#1
Hi. I have been playing guitar seriously for 1 year now, having stopped 10 months after 6 years of experience.

I am a metal guitarist, interested with melodies, and beautiful solos. My main influence include Death (Chuck Schuldiner), The Faceless, Paul Wardingham, Scar Symmetry, some Lamb of God... Jeff Loomis ... and mostly everything else that sounds totally beautiful and mysterious. - - I mean prog metal and the melodic instrumental music.

That being said. I can reproduce some solos of Death, by slowing down the music. And I create licks to ''patch up'' the passages I cannot play either because the phrasing on the CD is too sketchy or too difficult.

I want to get to the next level of playing. So I follow David Wallimann's video lessons, I bought Sam Bell's metal backing tracks package on Guitar Playback.com and I also bought Paul Wardingham's licks - - - but they seem too difficult even if I observe what the tabs mention.

Can you METALHEADS, relate to my experience ? Which direction should I take ? Notice that I took more than 25 lessons in my life and I have proper technique and guitar handling.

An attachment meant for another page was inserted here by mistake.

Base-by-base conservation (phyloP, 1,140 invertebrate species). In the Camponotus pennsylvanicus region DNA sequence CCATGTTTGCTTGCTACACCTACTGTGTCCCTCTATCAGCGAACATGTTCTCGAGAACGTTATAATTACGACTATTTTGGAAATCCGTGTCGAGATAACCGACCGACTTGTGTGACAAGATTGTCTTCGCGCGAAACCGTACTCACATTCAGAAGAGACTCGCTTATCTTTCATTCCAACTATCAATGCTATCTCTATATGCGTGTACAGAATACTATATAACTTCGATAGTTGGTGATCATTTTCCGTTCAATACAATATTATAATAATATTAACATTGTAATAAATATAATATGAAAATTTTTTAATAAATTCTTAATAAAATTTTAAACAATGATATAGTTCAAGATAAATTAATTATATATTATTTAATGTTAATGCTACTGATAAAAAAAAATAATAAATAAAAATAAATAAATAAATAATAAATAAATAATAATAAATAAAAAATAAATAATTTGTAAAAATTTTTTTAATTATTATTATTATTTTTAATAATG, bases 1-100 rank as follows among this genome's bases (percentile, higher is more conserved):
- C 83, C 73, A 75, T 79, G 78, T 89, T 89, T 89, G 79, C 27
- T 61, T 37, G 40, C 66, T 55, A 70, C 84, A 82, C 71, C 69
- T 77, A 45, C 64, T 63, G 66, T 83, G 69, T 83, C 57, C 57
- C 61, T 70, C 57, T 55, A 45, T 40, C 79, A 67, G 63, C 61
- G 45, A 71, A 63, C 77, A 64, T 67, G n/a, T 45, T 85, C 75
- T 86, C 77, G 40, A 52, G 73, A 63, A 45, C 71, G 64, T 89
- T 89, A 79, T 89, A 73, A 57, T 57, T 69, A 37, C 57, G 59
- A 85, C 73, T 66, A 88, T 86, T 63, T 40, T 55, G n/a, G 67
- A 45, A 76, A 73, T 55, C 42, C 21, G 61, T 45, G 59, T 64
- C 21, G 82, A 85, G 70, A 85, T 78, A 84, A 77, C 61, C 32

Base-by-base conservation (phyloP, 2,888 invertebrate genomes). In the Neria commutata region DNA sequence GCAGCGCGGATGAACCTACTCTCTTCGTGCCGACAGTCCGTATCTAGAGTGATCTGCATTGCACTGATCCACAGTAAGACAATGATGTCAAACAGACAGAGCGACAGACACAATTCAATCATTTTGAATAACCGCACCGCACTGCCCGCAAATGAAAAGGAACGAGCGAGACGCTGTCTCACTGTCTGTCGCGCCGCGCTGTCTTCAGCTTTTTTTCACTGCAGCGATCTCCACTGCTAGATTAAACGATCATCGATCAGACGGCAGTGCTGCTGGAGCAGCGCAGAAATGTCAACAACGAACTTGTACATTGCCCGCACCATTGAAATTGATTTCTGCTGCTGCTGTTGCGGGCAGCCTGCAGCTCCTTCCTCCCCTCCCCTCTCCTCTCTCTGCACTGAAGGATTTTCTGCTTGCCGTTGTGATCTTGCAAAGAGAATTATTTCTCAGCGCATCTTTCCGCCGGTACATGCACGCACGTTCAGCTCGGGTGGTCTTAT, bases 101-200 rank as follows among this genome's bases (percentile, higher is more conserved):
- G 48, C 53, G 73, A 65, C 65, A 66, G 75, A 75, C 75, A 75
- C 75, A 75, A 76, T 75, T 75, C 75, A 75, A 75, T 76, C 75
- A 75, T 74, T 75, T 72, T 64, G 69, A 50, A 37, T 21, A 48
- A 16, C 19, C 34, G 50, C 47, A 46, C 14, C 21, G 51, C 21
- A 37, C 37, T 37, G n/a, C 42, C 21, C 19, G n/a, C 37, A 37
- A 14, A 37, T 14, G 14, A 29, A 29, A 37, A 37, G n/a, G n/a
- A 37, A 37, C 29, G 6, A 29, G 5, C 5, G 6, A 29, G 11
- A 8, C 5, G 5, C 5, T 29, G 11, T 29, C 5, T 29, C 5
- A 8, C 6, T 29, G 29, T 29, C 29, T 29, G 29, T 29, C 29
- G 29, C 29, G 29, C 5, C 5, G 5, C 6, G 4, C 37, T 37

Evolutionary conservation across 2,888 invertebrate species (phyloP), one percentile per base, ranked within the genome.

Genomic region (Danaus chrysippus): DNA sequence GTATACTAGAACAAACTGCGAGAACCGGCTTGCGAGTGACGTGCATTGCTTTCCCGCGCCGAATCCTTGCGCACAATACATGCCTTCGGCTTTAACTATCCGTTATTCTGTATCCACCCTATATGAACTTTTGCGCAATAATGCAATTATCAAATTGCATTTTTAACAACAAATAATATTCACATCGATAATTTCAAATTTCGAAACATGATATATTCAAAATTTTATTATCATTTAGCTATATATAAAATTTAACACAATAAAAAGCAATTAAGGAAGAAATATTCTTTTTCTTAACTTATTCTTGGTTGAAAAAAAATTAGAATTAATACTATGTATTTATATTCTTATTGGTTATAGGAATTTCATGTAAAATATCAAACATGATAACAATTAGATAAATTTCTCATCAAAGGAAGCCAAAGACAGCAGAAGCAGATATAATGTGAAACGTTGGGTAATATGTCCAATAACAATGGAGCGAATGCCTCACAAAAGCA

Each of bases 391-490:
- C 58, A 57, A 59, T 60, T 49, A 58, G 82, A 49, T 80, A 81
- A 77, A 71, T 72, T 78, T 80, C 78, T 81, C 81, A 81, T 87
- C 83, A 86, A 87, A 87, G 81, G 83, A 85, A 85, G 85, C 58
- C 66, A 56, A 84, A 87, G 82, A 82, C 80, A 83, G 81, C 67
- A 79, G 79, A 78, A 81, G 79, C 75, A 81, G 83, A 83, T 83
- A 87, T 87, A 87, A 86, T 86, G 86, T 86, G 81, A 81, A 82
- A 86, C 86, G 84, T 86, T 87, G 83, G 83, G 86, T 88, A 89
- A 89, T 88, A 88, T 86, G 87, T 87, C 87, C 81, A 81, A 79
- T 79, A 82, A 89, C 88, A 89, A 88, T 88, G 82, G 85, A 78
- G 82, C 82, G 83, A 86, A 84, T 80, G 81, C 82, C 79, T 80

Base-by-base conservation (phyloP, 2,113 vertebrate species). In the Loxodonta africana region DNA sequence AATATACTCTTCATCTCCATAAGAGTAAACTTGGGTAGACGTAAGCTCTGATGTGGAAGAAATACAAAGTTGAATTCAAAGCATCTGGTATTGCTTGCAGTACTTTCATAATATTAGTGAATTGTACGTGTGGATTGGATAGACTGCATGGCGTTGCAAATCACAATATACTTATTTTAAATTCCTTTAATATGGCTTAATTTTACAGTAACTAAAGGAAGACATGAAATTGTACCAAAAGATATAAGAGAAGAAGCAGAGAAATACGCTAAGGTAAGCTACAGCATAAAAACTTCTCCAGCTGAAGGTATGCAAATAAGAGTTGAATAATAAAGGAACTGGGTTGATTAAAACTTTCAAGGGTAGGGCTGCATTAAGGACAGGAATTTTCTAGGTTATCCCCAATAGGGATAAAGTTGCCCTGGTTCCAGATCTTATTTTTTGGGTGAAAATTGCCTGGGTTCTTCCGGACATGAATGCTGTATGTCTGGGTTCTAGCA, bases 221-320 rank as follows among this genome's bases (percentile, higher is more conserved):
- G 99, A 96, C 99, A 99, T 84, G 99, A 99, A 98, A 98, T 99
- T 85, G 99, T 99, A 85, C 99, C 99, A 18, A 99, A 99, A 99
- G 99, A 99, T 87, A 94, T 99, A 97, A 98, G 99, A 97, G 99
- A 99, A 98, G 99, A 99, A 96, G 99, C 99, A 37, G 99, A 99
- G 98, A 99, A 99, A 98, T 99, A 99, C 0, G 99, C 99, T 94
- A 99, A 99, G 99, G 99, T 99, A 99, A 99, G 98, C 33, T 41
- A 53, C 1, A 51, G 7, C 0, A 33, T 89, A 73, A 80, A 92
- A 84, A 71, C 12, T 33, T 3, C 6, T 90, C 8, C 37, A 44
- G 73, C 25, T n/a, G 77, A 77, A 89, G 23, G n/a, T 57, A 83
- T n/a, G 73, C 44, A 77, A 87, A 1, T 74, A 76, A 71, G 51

Should I transcribe Classic Rock solos ? and get back to the technical stuff after ? Please give me any suggestions. Thanks.
#2
Do you have proper technique, or do you THINK you have proper technique? These are 2 very different things. What I've learned through my 10-11 years of playing is that when you start to believe you have perfect technique, you stop getting better in that aspect. That mentality alone will set you up to never improve much, if at all.

Before I go any further, realize that I am not "good" in a technical aspect, but I can still give you tips. I just haven't put those tips into practice enough myself.

When you say those tabs are too difficult, I'm assuming you mean technically. The big thing that everyone here would stress is muscle memory. You couldn't run before you could walk, and this is no different. It is uncommon to be able to play something at your highest speed if you have only just looked at it. I say uncommon because it does happen. Just not very often. Keep that in mind. Don't let it float at the back of your head. Let it sink in.